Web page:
Tuesday, June 27, 2017

2017 Week 25: Travels

Many comings and goings this week. Elijah spent all week having a blast at Miracle Camp. I was amused by how appropriate the t-shirt message is for this action shot.

Miracle Camp photo credit

Monday and Friday groups of Cornerstone summer campers made their way across the street to MadJax for a robotics demo. The students ran the show; Mike observed on the sideline.

Tuesday I went to see Mother and had another delightful visit. We read three more letters from the past; visited "Aunt Margaret" and had dinner with the ladies at her table. There is a new resident, a cheery little 82 year-old, already a great great great grandmother--María originally from Texas, speaks Spanish and lives across the hall from Mother!

Wednesday Michael and the Taylor U and PhyXTGears Thin Sat teams left early for a day trip to Morehead State University to visit the Earth and Space Sciences deprtment, the ones who will be testing the components (thin satellites, designed and made by TU and robotics students) to be launched for space exploration.

Morehead focuses solely on space engineering, so they have state of the art equipment such as this radio telescope.

Moriah is the robotics student graduate who is working full-time at Taylor on this project this summer, and will be attending TU in the fall and living with us.

While Mike was gone, friend Debbie helped me clean house in readiness for Saturday's Team 1720 social, "Koch-Out."
Rebecca helped  as well! Nanna was really sick so while Mommy went to work at Cornerstone summer camp, the busy little one sprayed and wiped deck furniture with me, each with a spray bottle.
Looks like she overworked and quickly lost appetite.

Thursday very early, it was my turn to travel. My neighbor, Petey, had invited me to join her on a bus tour of three Historic Indiana River Towns with Ambassadair--Aurora, Lawrenceburg, and Madison--two full days of very well-planned activities.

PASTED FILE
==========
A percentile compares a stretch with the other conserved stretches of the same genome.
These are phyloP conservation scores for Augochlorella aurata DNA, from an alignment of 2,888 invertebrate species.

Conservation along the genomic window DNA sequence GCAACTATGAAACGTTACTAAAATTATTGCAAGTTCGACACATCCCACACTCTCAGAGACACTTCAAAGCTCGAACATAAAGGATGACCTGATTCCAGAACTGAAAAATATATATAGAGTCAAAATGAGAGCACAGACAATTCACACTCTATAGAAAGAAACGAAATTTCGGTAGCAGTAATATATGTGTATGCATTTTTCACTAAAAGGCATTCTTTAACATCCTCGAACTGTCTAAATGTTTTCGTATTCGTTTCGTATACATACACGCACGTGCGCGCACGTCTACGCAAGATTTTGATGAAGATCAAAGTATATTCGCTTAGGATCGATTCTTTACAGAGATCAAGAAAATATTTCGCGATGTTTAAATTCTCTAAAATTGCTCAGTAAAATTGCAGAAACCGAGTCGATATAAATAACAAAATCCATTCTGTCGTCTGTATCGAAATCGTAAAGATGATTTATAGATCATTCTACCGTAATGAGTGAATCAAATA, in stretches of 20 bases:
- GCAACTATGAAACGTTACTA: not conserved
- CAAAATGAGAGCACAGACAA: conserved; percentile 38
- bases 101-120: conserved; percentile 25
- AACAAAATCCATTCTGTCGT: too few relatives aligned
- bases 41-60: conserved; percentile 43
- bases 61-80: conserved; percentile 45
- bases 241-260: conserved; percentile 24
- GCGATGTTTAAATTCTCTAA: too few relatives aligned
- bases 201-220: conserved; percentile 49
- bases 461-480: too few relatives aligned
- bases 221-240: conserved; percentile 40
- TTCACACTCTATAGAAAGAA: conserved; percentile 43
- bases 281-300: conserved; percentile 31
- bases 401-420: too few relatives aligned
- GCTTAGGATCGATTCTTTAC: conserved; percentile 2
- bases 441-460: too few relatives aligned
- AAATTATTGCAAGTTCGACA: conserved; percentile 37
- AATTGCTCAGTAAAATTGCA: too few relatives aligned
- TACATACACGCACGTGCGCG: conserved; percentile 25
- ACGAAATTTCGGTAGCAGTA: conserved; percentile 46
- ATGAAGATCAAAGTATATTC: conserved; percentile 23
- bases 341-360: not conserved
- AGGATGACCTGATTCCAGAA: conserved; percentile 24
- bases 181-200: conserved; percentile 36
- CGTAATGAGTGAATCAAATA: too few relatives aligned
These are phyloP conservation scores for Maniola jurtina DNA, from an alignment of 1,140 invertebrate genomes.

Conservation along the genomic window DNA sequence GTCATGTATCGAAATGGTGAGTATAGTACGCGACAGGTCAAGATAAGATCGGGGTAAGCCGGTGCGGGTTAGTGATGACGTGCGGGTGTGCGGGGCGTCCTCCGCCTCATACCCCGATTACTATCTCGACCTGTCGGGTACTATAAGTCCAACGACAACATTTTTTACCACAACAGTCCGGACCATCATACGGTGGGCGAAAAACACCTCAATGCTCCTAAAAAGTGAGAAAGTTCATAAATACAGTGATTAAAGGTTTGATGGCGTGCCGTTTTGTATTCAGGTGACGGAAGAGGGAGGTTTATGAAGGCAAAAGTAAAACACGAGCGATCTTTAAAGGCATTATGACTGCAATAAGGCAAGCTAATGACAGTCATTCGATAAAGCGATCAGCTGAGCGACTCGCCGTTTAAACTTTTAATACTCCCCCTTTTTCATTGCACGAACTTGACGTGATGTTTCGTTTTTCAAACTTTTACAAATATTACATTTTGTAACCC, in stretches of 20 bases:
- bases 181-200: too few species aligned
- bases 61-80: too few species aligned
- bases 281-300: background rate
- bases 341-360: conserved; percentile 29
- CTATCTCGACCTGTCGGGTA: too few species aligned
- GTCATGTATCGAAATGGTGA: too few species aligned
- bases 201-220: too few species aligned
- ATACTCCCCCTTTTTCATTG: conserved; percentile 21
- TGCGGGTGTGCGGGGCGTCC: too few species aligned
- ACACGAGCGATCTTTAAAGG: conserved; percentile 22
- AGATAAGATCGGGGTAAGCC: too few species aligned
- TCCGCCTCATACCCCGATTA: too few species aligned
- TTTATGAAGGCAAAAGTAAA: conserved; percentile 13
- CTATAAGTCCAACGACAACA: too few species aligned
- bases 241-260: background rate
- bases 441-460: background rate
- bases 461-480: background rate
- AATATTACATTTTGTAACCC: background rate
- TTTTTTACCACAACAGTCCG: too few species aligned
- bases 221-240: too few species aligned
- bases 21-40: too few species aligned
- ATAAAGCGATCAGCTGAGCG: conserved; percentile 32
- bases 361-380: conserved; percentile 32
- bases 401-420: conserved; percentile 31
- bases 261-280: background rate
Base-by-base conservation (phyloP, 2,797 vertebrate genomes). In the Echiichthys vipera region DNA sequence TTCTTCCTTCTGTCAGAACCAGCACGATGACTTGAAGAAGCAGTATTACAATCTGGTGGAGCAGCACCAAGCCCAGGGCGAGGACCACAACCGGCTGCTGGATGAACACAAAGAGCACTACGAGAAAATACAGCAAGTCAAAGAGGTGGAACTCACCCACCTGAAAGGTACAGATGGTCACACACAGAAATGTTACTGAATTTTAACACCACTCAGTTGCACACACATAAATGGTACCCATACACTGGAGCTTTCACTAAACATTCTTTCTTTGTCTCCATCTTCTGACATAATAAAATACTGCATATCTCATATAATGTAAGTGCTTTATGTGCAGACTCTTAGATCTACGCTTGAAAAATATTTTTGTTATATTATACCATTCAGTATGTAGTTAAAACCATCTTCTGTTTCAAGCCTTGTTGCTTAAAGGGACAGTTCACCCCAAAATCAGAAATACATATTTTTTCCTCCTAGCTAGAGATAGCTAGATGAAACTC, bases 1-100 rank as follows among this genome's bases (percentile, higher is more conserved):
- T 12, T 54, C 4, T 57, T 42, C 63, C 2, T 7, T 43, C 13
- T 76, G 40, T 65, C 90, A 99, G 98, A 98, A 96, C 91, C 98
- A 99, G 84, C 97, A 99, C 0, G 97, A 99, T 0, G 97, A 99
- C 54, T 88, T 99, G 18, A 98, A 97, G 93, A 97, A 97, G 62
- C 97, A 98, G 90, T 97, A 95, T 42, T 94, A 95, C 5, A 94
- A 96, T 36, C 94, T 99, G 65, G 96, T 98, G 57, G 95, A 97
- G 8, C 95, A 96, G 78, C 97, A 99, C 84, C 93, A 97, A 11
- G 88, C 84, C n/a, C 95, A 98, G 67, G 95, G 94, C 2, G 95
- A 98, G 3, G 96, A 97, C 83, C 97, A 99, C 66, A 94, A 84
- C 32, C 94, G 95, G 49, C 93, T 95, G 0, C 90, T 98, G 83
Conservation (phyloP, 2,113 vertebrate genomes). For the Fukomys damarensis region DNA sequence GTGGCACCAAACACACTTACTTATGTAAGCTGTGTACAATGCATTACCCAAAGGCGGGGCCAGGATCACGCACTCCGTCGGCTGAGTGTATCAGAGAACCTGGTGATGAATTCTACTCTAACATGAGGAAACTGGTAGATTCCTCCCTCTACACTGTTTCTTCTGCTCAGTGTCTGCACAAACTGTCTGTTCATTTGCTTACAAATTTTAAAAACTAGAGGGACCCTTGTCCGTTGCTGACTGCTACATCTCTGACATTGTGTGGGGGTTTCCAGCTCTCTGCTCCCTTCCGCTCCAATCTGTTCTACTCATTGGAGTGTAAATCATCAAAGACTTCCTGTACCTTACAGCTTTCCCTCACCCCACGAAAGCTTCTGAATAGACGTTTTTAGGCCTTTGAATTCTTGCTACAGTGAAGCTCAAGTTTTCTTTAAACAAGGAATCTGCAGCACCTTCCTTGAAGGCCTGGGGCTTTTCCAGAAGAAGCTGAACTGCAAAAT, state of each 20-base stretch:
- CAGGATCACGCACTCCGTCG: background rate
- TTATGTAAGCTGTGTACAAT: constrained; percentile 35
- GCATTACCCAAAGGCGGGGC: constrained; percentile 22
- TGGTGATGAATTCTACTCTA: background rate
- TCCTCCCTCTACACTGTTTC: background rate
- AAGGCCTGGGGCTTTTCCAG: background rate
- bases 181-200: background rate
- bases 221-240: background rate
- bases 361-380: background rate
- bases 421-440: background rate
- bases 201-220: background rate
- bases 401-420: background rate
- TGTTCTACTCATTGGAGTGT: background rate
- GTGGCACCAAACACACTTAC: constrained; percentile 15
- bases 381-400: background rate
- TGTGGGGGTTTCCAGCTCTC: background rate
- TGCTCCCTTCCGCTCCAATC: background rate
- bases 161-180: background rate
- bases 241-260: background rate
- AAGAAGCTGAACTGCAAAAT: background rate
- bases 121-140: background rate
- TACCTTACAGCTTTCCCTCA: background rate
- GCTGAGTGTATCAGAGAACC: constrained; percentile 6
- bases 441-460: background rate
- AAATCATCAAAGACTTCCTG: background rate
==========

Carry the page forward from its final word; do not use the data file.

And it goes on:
The first stop was an art studio, home of 32 local artist in Aurora, where we painted bird houses. Mine is in the center. Can you guess which one?

Next we went to the Great Crescent Brewery for a wonderful lunch and a beer bread baking demo.

Owner's wife gives bread demo; Owner tells history of the place; delicious samples, variations of the beer bread.

Then, happily well-fed, we were on our way to Greystone Farm for a very interesting presentation by a master beekeeper with the Southeastern Indiana Beekeepers Association,and honey tasting.

Master beekeeper presentation; back of display pannel; marked queen bee and her adoring subjects

Back to the historic jail and Council Chambers for a tour and to hear from Dr. Jacob Ebersole, back from the dead to tell us about his life in Aurora during the Civil War.

Historian, Ray, as Dr. Ebersole; me languishing in an old jail cell; restored early 1900's fire engine.

Aurora is called the City of Spires. I tried to capture a few of them as we rode by.

Dinner was at the Hillforest Victorian House Museum.

Dessert was in the formal dining room of the Veraestau Estate. At this location we were allowed to touch things and take pictures. Of course, I took way too many. For blog story-telling purposes I will only include one--my friend donning a hat, at my insistence, in the 1810 area of the estate.

Friday, after a good night's sleep in the Double Tree by Hilton Hotel Lawrenceberg, we headed out on a rainy day to visit Stream Cliff Herb Farm. We were only the second event in the big old barn where we heard about the family history of the place and their many events and offerings. We then blended our own potpourri.